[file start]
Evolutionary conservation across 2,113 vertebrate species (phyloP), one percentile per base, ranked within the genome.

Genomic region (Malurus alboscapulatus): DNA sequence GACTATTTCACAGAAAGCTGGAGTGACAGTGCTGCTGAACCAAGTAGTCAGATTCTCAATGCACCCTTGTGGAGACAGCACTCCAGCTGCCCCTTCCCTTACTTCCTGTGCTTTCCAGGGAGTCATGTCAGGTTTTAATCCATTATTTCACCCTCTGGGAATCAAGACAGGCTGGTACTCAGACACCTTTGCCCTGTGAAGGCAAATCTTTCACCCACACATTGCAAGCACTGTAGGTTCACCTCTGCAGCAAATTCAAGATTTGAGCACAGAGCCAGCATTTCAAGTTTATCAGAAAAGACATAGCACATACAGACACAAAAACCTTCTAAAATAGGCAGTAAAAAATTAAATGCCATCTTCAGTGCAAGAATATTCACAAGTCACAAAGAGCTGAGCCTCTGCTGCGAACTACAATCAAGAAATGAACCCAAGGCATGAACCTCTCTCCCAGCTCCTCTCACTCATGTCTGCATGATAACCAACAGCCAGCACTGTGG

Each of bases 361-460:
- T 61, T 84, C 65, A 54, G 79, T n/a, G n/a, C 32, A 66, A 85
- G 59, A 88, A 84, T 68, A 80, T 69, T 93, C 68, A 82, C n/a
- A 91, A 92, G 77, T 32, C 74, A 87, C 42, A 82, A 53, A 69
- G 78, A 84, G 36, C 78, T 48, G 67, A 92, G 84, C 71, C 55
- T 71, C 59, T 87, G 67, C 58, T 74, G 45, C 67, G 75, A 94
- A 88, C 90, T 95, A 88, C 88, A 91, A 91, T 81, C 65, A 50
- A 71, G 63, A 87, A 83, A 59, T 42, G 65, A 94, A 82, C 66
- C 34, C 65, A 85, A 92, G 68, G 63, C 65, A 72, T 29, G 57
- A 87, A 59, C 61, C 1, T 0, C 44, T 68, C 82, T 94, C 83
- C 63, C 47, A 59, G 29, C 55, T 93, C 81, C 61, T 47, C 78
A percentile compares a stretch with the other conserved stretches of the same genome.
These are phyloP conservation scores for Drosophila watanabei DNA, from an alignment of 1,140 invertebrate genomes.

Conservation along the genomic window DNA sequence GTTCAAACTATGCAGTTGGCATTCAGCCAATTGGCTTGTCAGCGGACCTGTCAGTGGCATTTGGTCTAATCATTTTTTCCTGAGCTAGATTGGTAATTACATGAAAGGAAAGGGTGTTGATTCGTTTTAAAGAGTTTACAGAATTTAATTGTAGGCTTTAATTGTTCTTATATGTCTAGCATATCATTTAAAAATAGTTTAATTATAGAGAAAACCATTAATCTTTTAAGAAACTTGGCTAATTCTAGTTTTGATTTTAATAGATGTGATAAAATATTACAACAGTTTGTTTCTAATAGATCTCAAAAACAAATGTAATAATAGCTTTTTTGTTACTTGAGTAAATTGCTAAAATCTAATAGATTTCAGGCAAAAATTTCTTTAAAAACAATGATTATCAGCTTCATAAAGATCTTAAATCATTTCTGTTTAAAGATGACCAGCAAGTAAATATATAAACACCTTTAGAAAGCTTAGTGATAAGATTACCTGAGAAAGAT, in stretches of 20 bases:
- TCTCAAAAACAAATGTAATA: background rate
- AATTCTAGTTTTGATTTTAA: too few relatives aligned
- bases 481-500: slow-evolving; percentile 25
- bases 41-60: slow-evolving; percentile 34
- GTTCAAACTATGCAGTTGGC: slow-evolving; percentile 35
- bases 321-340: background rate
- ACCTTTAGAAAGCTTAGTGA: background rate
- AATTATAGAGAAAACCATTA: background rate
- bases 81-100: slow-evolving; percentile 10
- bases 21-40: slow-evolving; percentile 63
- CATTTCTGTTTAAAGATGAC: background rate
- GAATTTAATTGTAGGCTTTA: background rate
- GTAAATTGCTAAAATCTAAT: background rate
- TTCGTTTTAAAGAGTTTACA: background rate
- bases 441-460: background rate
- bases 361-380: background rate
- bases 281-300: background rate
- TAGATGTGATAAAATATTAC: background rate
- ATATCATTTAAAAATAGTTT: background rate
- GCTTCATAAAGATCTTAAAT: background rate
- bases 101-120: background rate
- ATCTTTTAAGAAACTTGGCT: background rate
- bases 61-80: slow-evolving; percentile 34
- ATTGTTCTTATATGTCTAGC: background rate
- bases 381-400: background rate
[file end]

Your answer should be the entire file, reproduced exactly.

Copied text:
Evolutionary conservation across 2,113 vertebrate species (phyloP), one percentile per base, ranked within the genome.

Genomic region (Malurus alboscapulatus): DNA sequence GACTATTTCACAGAAAGCTGGAGTGACAGTGCTGCTGAACCAAGTAGTCAGATTCTCAATGCACCCTTGTGGAGACAGCACTCCAGCTGCCCCTTCCCTTACTTCCTGTGCTTTCCAGGGAGTCATGTCAGGTTTTAATCCATTATTTCACCCTCTGGGAATCAAGACAGGCTGGTACTCAGACACCTTTGCCCTGTGAAGGCAAATCTTTCACCCACACATTGCAAGCACTGTAGGTTCACCTCTGCAGCAAATTCAAGATTTGAGCACAGAGCCAGCATTTCAAGTTTATCAGAAAAGACATAGCACATACAGACACAAAAACCTTCTAAAATAGGCAGTAAAAAATTAAATGCCATCTTCAGTGCAAGAATATTCACAAGTCACAAAGAGCTGAGCCTCTGCTGCGAACTACAATCAAGAAATGAACCCAAGGCATGAACCTCTCTCCCAGCTCCTCTCACTCATGTCTGCATGATAACCAACAGCCAGCACTGTGG

Each of bases 361-460:
- T 61, T 84, C 65, A 54, G 79, T n/a, G n/a, C 32, A 66, A 85
- G 59, A 88, A 84, T 68, A 80, T 69, T 93, C 68, A 82, C n/a
- A 91, A 92, G 77, T 32, C 74, A 87, C 42, A 82, A 53, A 69
- G 78, A 84, G 36, C 78, T 48, G 67, A 92, G 84, C 71, C 55
- T 71, C 59, T 87, G 67, C 58, T 74, G 45, C 67, G 75, A 94
- A 88, C 90, T 95, A 88, C 88, A 91, A 91, T 81, C 65, A 50
- A 71, G 63, A 87, A 83, A 59, T 42, G 65, A 94, A 82, C 66
- C 34, C 65, A 85, A 92, G 68, G 63, C 65, A 72, T 29, G 57
- A 87, A 59, C 61, C 1, T 0, C 44, T 68, C 82, T 94, C 83
- C 63, C 47, A 59, G 29, C 55, T 93, C 81, C 61, T 47, C 78
A percentile compares a stretch with the other conserved stretches of the same genome.
These are phyloP conservation scores for Drosophila watanabei DNA, from an alignment of 1,140 invertebrate genomes.

Conservation along the genomic window DNA sequence GTTCAAACTATGCAGTTGGCATTCAGCCAATTGGCTTGTCAGCGGACCTGTCAGTGGCATTTGGTCTAATCATTTTTTCCTGAGCTAGATTGGTAATTACATGAAAGGAAAGGGTGTTGATTCGTTTTAAAGAGTTTACAGAATTTAATTGTAGGCTTTAATTGTTCTTATATGTCTAGCATATCATTTAAAAATAGTTTAATTATAGAGAAAACCATTAATCTTTTAAGAAACTTGGCTAATTCTAGTTTTGATTTTAATAGATGTGATAAAATATTACAACAGTTTGTTTCTAATAGATCTCAAAAACAAATGTAATAATAGCTTTTTTGTTACTTGAGTAAATTGCTAAAATCTAATAGATTTCAGGCAAAAATTTCTTTAAAAACAATGATTATCAGCTTCATAAAGATCTTAAATCATTTCTGTTTAAAGATGACCAGCAAGTAAATATATAAACACCTTTAGAAAGCTTAGTGATAAGATTACCTGAGAAAGAT, in stretches of 20 bases:
- TCTCAAAAACAAATGTAATA: background rate
- AATTCTAGTTTTGATTTTAA: too few relatives aligned
- bases 481-500: slow-evolving; percentile 25
- bases 41-60: slow-evolving; percentile 34
- GTTCAAACTATGCAGTTGGC: slow-evolving; percentile 35
- bases 321-340: background rate
- ACCTTTAGAAAGCTTAGTGA: background rate
- AATTATAGAGAAAACCATTA: background rate
- bases 81-100: slow-evolving; percentile 10
- bases 21-40: slow-evolving; percentile 63
- CATTTCTGTTTAAAGATGAC: background rate
- GAATTTAATTGTAGGCTTTA: background rate
- GTAAATTGCTAAAATCTAAT: background rate
- TTCGTTTTAAAGAGTTTACA: background rate
- bases 441-460: background rate
- bases 361-380: background rate
- bases 281-300: background rate
- TAGATGTGATAAAATATTAC: background rate
- ATATCATTTAAAAATAGTTT: background rate
- GCTTCATAAAGATCTTAAAT: background rate
- bases 101-120: background rate
- ATCTTTTAAGAAACTTGGCT: background rate
- bases 61-80: slow-evolving; percentile 34
- ATTGTTCTTATATGTCTAGC: background rate
- bases 381-400: background rate